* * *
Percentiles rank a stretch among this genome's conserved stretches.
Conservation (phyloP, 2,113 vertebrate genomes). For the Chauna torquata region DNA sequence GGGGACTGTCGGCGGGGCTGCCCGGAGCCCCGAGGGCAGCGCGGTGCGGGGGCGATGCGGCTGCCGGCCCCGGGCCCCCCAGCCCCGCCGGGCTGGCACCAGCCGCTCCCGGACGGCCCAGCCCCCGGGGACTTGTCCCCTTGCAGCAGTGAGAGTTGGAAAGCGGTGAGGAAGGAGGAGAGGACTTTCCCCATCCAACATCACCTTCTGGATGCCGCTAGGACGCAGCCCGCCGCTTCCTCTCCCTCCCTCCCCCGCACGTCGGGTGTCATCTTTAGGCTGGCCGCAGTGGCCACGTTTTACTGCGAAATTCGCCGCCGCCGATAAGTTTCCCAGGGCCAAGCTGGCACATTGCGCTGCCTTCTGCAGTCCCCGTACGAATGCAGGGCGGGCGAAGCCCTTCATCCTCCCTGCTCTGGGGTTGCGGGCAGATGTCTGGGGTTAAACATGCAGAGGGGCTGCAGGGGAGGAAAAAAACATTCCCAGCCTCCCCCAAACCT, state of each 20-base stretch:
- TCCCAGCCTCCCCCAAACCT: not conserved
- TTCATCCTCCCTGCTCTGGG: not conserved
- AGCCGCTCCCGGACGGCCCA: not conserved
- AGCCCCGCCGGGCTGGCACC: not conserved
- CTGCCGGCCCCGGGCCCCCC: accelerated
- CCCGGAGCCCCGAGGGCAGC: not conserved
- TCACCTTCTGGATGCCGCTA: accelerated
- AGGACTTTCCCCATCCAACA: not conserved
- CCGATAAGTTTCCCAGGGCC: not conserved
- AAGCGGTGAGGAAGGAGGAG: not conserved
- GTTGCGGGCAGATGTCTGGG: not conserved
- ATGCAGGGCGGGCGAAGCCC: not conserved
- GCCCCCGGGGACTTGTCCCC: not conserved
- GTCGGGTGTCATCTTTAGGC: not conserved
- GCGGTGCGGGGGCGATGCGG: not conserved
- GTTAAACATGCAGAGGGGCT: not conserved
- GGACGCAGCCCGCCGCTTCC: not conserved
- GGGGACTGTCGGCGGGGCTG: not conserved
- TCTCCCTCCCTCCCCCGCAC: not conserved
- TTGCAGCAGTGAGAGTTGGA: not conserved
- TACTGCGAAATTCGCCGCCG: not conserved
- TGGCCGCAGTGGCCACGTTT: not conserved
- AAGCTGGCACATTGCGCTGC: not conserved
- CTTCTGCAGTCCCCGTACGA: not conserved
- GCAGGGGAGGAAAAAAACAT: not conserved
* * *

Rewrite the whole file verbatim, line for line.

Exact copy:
Percentiles rank a stretch among this genome's conserved stretches.
Conservation (phyloP, 2,113 vertebrate genomes). For the Chauna torquata region DNA sequence GGGGACTGTCGGCGGGGCTGCCCGGAGCCCCGAGGGCAGCGCGGTGCGGGGGCGATGCGGCTGCCGGCCCCGGGCCCCCCAGCCCCGCCGGGCTGGCACCAGCCGCTCCCGGACGGCCCAGCCCCCGGGGACTTGTCCCCTTGCAGCAGTGAGAGTTGGAAAGCGGTGAGGAAGGAGGAGAGGACTTTCCCCATCCAACATCACCTTCTGGATGCCGCTAGGACGCAGCCCGCCGCTTCCTCTCCCTCCCTCCCCCGCACGTCGGGTGTCATCTTTAGGCTGGCCGCAGTGGCCACGTTTTACTGCGAAATTCGCCGCCGCCGATAAGTTTCCCAGGGCCAAGCTGGCACATTGCGCTGCCTTCTGCAGTCCCCGTACGAATGCAGGGCGGGCGAAGCCCTTCATCCTCCCTGCTCTGGGGTTGCGGGCAGATGTCTGGGGTTAAACATGCAGAGGGGCTGCAGGGGAGGAAAAAAACATTCCCAGCCTCCCCCAAACCT, state of each 20-base stretch:
- TCCCAGCCTCCCCCAAACCT: not conserved
- TTCATCCTCCCTGCTCTGGG: not conserved
- AGCCGCTCCCGGACGGCCCA: not conserved
- AGCCCCGCCGGGCTGGCACC: not conserved
- CTGCCGGCCCCGGGCCCCCC: accelerated
- CCCGGAGCCCCGAGGGCAGC: not conserved
- TCACCTTCTGGATGCCGCTA: accelerated
- AGGACTTTCCCCATCCAACA: not conserved
- CCGATAAGTTTCCCAGGGCC: not conserved
- AAGCGGTGAGGAAGGAGGAG: not conserved
- GTTGCGGGCAGATGTCTGGG: not conserved
- ATGCAGGGCGGGCGAAGCCC: not conserved
- GCCCCCGGGGACTTGTCCCC: not conserved
- GTCGGGTGTCATCTTTAGGC: not conserved
- GCGGTGCGGGGGCGATGCGG: not conserved
- GTTAAACATGCAGAGGGGCT: not conserved
- GGACGCAGCCCGCCGCTTCC: not conserved
- GGGGACTGTCGGCGGGGCTG: not conserved
- TCTCCCTCCCTCCCCCGCAC: not conserved
- TTGCAGCAGTGAGAGTTGGA: not conserved
- TACTGCGAAATTCGCCGCCG: not conserved
- TGGCCGCAGTGGCCACGTTT: not conserved
- AAGCTGGCACATTGCGCTGC: not conserved
- CTTCTGCAGTCCCCGTACGA: not conserved
- GCAGGGGAGGAAAAAAACAT: not conserved